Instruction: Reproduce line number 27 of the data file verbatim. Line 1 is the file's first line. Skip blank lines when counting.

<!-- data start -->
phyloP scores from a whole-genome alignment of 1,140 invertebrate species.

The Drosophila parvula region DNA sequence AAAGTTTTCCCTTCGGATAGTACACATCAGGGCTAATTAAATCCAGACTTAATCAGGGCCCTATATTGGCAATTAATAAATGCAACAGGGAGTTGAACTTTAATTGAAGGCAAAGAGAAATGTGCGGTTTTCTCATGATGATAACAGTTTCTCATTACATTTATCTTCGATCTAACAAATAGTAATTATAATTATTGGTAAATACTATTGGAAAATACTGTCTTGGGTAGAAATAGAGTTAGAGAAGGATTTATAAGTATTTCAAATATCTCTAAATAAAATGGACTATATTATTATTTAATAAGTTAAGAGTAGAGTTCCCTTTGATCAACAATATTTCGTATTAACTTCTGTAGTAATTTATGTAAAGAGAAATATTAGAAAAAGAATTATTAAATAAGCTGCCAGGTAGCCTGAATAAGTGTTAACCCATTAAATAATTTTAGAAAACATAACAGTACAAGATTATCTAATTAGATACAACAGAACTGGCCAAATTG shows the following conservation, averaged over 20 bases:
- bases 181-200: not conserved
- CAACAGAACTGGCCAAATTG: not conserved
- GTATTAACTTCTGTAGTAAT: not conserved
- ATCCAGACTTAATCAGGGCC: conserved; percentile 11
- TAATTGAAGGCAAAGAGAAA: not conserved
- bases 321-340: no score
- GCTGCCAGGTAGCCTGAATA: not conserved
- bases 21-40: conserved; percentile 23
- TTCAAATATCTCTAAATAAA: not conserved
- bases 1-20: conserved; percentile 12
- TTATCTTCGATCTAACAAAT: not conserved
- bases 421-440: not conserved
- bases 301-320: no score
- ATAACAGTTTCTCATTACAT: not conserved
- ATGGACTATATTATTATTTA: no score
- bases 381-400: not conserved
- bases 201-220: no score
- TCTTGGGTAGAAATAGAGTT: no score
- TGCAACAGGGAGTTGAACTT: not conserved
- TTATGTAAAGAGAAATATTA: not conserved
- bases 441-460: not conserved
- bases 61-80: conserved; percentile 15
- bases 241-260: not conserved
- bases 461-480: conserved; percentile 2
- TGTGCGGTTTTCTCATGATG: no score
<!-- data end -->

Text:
- TGTGCGGTTTTCTCATGATG: no score